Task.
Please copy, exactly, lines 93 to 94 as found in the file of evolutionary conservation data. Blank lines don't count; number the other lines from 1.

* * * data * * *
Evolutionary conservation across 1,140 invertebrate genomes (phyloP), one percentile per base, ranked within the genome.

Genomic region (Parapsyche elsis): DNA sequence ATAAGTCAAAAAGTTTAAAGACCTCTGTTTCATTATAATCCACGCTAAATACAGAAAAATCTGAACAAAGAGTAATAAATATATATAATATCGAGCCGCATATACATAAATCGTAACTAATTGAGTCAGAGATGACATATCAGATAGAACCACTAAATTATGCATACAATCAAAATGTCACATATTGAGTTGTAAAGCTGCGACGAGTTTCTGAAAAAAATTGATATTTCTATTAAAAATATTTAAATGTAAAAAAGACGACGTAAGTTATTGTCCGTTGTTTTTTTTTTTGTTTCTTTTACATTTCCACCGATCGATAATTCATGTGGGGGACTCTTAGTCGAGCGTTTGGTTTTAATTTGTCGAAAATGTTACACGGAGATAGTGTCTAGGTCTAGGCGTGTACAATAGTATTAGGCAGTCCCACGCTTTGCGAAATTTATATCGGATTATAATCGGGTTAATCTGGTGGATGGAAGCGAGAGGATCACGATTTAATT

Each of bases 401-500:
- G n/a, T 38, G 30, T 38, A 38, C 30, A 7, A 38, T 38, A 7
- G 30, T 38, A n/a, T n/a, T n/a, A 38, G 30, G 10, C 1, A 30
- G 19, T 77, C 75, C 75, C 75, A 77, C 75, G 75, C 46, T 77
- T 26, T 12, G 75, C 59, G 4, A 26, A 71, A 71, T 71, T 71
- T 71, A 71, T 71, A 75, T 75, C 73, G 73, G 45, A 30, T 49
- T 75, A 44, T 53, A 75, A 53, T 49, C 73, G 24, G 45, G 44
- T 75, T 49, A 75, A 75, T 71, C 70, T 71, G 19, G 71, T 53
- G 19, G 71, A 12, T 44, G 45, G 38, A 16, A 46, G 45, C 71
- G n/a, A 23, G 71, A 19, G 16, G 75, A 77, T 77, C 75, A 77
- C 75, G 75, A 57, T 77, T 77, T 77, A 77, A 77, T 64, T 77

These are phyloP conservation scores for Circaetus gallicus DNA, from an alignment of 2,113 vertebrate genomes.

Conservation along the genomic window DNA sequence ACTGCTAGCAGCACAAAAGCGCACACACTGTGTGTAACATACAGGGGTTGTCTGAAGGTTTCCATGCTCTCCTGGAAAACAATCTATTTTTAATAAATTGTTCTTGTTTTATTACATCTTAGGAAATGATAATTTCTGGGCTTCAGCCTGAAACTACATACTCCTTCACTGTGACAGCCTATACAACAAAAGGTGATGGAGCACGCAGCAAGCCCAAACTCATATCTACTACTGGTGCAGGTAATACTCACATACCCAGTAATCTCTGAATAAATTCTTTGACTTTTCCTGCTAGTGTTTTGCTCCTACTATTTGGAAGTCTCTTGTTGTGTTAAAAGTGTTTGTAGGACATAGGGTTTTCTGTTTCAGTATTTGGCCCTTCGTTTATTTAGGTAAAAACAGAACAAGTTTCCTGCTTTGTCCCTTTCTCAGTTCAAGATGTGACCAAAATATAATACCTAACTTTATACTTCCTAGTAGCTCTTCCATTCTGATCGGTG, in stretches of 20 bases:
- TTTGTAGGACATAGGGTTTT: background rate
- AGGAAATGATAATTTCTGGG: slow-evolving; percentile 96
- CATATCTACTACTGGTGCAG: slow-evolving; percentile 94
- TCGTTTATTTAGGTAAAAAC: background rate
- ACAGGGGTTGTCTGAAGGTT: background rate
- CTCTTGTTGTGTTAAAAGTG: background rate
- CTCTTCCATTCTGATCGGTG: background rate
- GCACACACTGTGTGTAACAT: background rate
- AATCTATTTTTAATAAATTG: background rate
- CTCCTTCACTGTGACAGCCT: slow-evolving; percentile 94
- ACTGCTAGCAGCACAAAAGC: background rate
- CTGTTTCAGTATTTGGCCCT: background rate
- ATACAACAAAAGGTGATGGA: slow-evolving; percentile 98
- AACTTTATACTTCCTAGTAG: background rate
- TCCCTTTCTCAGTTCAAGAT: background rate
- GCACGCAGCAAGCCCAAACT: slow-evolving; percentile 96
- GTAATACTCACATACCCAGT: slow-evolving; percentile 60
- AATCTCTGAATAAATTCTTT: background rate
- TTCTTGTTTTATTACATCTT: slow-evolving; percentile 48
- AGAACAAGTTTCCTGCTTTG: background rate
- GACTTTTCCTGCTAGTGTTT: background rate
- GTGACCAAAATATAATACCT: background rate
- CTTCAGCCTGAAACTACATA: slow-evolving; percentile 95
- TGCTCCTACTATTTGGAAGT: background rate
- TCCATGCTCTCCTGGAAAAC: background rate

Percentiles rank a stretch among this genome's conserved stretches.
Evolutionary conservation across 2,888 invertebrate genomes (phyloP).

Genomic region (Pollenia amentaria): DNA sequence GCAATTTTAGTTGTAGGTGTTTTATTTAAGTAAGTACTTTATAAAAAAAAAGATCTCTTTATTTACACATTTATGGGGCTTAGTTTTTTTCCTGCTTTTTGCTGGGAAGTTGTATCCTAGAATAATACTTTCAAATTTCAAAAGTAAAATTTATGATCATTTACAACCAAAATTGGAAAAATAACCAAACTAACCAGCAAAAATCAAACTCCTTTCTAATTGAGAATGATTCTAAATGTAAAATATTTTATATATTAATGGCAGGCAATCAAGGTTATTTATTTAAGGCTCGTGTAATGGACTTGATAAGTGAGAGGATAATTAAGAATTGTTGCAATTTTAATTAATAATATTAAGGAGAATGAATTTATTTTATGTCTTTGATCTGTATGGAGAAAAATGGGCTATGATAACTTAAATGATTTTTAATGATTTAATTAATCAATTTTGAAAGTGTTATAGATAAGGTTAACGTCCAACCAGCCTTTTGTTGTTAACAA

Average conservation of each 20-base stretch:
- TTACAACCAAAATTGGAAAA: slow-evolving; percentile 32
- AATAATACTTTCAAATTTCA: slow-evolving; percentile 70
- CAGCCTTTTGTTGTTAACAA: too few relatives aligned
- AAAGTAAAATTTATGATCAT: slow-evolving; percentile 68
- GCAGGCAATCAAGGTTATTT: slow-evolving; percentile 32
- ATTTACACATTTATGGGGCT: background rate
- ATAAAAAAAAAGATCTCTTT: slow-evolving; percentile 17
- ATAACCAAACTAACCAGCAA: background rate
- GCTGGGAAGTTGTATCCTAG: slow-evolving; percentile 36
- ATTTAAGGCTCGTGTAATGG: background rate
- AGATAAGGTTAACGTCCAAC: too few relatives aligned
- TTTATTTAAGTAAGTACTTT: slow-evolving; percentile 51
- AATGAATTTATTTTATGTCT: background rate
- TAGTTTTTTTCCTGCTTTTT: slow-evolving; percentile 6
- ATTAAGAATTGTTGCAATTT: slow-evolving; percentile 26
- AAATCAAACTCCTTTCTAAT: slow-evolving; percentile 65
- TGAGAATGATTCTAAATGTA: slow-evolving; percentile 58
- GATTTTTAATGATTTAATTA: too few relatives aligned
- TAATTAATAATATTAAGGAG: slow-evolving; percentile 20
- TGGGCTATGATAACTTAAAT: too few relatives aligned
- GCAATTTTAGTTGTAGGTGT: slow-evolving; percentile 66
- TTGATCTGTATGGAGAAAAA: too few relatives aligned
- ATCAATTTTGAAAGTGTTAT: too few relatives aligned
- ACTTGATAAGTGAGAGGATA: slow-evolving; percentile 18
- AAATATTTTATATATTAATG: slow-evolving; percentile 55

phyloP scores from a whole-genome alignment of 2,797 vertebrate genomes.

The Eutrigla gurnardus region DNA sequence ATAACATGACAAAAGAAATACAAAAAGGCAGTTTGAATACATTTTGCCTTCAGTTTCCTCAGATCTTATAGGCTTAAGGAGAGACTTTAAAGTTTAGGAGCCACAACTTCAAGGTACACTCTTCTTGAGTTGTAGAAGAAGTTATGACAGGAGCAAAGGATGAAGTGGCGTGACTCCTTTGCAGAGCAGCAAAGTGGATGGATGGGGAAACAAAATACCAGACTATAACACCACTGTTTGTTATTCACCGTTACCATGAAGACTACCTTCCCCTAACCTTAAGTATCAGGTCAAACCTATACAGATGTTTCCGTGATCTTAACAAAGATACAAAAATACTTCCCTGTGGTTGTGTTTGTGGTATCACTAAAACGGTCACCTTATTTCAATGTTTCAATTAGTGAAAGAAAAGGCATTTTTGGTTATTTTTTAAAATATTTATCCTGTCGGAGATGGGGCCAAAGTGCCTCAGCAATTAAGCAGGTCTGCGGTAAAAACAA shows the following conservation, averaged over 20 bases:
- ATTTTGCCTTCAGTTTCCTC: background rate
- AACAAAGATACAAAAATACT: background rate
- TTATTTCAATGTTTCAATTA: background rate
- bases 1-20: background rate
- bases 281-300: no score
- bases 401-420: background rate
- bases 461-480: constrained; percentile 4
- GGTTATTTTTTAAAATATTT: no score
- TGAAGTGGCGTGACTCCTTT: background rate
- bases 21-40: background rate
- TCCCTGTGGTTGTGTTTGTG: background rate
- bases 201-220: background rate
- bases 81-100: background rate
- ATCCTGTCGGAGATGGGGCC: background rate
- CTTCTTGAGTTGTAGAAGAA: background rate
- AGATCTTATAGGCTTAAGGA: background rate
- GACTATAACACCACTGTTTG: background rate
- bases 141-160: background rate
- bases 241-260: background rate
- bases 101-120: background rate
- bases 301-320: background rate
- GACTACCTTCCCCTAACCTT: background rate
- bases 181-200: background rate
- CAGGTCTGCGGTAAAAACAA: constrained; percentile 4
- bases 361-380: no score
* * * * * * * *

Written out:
- GACTACCTTCCCCTAACCTT: background rate
- bases 181-200: background rate